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Wednesday, 28 October 1970

Mr DEPUTY SPEAKER (Mr Lucock (LYNE, NEW SOUTH WALES) - Is leave granted? There being no objection, leave is granted.

Mr HURFORD - As honourable members will be aware, your Committee has, in recent years, conducted combined inquiries relating to expenditure from the Advance to the Treasurer and expenditure from the Consolidated Revenue Fund but has tabled separate reports on both aspects of these inquiries. The one hundred and twentythird report relates specifically to evidence taken by your Committee in connection with expenditure from the Advance to the Treasurer in 1969-70. The evidence taken in this inquiry shows cases where, in the opinion of your Committee, departments have been justified in drawing on the Advance to the Treasurer to finance

Unforeseen expenditure late in the financial year. However, the evidence also shows other cases where clerical errors, lack of adequate communications within the administration and misunderstandings between some departments and their clients have affected expenditure adversely. These factors, together with requests made prematurely, in some cases, for funds from the Advance to the Treasurer have resulted in significant proportions of the funds sought from the Advance remaining unspent. The detection by your Committee of these cases has been assisted substantially by the pro-forma developed in 1966 for the guidance of departments in the preparation of evidence.

While defects discovered in administrative arrangements have been drawn to the attention of the departments concerned throughout the report there are some matters to which specific attention should be drawn. As the report shows, there is a need for the basis of practices connected with letters of credit associated with overseas purchases to be examined by the Department of the Treasury and by other departments and authorities concerned. On several occasions in recent years your Committee has encountered the problems, including .staffing losses, that confront departments when transferring their administrations to Canberra. Your Committee believes that a clear responsibility rests with the permanent heads of such departments to recognise the problems that can arise and to ensure that they are minimised in the interests of efficient administration. The evidence shows that departments that provide computer services for other departments and statutory authorities should ensure that adequate training is provided for the staffs of such departments and authorities in the interpretation of output data from computers. Other evidence tendered in our inquiry shows a need for departments to act in such a manner that their image and that of the Public Service generally is protected from public criticism Finally your Committee would draw attention to factually conflicting information tendered by a department in its submission and by its witness in evidence. Your Committee has taken this matter up direct with the department concerned. On the broader issue of the general quality of evidence submitted during inquiries, and to which reference has been made in previous reports, your Committee notes with satisfaction that on 16th October the Secretary to the Treasury issued a circular to all permanent heads indicating the need for witnesses to be properly briefed and for evidence tendered to be of the highest quality. I commend the report to honourable members and move that it be printed.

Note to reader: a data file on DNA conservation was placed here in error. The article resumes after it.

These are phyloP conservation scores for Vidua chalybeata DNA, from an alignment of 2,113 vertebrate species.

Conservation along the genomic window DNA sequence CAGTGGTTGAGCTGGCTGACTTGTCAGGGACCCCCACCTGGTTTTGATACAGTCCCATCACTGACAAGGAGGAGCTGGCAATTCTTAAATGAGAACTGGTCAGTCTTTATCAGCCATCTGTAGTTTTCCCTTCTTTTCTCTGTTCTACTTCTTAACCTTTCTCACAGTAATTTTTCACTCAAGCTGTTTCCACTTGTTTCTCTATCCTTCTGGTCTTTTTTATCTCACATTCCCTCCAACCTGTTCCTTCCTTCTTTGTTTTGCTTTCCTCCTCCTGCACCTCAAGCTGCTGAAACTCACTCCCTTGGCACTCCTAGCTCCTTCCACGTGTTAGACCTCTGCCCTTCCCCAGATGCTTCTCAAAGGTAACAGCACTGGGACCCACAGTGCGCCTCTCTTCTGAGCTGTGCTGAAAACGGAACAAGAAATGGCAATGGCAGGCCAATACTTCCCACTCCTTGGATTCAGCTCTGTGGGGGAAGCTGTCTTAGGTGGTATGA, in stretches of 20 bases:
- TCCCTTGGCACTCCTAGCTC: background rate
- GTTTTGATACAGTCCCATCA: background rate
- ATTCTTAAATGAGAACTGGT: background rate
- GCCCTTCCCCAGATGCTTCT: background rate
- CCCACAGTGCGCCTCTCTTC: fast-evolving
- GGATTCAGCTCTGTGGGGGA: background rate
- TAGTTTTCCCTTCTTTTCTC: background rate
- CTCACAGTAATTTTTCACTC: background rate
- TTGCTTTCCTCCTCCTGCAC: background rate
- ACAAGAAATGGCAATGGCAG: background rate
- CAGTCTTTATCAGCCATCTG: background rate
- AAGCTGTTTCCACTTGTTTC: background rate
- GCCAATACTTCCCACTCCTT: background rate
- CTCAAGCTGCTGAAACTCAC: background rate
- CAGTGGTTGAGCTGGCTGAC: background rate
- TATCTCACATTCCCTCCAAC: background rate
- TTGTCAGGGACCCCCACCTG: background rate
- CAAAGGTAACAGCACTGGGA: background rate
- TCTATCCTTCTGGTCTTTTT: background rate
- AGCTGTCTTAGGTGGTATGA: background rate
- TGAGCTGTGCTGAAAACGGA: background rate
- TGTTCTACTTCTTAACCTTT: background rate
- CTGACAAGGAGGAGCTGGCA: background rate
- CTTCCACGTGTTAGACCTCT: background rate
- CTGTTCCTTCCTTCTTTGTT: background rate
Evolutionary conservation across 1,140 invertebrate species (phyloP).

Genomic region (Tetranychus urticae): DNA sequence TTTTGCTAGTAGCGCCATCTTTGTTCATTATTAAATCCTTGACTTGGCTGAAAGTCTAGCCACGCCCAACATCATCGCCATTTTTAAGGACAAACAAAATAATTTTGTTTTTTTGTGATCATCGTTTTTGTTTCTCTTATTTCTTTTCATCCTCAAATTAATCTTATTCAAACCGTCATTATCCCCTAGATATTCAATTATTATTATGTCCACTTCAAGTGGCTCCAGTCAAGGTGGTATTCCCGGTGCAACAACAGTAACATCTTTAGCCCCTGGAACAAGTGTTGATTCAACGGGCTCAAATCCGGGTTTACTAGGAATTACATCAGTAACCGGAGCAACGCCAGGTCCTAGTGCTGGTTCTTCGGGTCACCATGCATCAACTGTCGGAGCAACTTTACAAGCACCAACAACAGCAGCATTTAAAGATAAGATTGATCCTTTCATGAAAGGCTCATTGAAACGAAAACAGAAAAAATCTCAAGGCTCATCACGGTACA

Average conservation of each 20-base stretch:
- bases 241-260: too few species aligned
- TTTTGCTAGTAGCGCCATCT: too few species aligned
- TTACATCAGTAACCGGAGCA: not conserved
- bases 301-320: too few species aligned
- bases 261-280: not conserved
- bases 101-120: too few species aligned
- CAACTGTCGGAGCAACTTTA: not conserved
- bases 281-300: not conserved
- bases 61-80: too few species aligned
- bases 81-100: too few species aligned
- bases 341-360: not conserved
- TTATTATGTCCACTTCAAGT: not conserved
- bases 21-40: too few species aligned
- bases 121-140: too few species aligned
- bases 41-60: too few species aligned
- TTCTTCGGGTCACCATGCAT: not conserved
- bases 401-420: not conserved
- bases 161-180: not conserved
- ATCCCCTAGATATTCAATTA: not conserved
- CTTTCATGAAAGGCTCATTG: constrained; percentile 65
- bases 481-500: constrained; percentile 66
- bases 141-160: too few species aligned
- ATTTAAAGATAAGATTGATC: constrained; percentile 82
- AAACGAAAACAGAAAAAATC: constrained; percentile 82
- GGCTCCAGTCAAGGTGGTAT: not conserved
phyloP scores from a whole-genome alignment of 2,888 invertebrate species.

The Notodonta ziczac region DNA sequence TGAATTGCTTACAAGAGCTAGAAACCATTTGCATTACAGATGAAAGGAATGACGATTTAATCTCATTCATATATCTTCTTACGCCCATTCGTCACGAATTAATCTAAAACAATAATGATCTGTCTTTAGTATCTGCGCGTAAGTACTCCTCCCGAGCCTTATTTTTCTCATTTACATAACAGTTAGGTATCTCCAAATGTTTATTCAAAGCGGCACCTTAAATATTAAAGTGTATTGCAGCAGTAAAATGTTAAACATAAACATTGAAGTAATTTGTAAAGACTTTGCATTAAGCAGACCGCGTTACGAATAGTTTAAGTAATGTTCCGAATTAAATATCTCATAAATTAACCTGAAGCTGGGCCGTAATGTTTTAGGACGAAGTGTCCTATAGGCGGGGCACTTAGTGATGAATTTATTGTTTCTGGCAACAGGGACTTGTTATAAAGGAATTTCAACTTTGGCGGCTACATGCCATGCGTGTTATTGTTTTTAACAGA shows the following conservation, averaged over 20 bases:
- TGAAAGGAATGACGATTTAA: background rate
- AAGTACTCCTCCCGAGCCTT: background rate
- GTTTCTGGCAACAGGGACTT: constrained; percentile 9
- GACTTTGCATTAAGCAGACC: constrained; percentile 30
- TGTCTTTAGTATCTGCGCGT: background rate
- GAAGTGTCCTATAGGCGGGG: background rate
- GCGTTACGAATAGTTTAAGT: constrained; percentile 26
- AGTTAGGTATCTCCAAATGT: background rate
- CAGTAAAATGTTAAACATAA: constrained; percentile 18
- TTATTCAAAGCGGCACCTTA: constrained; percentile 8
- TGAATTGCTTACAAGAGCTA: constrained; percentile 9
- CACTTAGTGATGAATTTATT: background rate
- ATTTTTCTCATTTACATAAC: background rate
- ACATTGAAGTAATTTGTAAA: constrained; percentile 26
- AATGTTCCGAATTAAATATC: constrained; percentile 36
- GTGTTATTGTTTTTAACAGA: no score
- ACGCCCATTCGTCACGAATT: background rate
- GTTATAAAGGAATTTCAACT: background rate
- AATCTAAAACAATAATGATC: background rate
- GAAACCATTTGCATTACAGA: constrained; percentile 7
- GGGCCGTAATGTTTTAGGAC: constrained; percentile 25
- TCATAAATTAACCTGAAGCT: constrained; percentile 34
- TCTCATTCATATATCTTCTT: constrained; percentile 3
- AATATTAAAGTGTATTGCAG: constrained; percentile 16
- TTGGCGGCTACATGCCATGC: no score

Ordered that the report be printed.

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